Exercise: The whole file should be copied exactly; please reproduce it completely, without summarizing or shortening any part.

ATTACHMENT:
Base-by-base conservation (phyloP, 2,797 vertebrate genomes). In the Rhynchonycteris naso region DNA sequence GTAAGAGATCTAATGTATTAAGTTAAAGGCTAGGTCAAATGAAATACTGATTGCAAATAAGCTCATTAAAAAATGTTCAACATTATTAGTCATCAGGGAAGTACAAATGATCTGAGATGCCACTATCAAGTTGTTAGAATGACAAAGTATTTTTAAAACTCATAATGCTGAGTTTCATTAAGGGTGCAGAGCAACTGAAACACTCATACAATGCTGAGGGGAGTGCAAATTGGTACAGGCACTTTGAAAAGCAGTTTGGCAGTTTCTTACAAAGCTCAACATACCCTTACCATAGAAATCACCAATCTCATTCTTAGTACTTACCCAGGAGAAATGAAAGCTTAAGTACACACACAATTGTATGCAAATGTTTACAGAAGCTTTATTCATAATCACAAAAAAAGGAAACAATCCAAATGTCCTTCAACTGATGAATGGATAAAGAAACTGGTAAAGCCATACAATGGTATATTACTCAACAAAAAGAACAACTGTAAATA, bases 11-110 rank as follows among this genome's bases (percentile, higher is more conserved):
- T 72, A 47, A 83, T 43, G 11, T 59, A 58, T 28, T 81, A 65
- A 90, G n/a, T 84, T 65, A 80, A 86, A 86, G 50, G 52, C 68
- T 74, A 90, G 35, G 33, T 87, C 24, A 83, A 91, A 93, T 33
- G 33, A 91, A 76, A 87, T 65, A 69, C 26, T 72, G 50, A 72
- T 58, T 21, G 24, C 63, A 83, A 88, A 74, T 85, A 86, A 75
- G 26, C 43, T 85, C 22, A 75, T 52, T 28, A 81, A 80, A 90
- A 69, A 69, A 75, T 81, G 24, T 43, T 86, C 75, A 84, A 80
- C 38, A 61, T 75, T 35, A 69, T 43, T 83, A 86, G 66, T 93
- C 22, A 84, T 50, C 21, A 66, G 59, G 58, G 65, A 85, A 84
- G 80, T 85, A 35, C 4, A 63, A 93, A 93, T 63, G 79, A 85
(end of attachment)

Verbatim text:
Base-by-base conservation (phyloP, 2,797 vertebrate genomes). In the Rhynchonycteris naso region DNA sequence GTAAGAGATCTAATGTATTAAGTTAAAGGCTAGGTCAAATGAAATACTGATTGCAAATAAGCTCATTAAAAAATGTTCAACATTATTAGTCATCAGGGAAGTACAAATGATCTGAGATGCCACTATCAAGTTGTTAGAATGACAAAGTATTTTTAAAACTCATAATGCTGAGTTTCATTAAGGGTGCAGAGCAACTGAAACACTCATACAATGCTGAGGGGAGTGCAAATTGGTACAGGCACTTTGAAAAGCAGTTTGGCAGTTTCTTACAAAGCTCAACATACCCTTACCATAGAAATCACCAATCTCATTCTTAGTACTTACCCAGGAGAAATGAAAGCTTAAGTACACACACAATTGTATGCAAATGTTTACAGAAGCTTTATTCATAATCACAAAAAAAGGAAACAATCCAAATGTCCTTCAACTGATGAATGGATAAAGAAACTGGTAAAGCCATACAATGGTATATTACTCAACAAAAAGAACAACTGTAAATA, bases 11-110 rank as follows among this genome's bases (percentile, higher is more conserved):
- T 72, A 47, A 83, T 43, G 11, T 59, A 58, T 28, T 81, A 65
- A 90, G n/a, T 84, T 65, A 80, A 86, A 86, G 50, G 52, C 68
- T 74, A 90, G 35, G 33, T 87, C 24, A 83, A 91, A 93, T 33
- G 33, A 91, A 76, A 87, T 65, A 69, C 26, T 72, G 50, A 72
- T 58, T 21, G 24, C 63, A 83, A 88, A 74, T 85, A 86, A 75
- G 26, C 43, T 85, C 22, A 75, T 52, T 28, A 81, A 80, A 90
- A 69, A 69, A 75, T 81, G 24, T 43, T 86, C 75, A 84, A 80
- C 38, A 61, T 75, T 35, A 69, T 43, T 83, A 86, G 66, T 93
- C 22, A 84, T 50, C 21, A 66, G 59, G 58, G 65, A 85, A 84
- G 80, T 85, A 35, C 4, A 63, A 93, A 93, T 63, G 79, A 85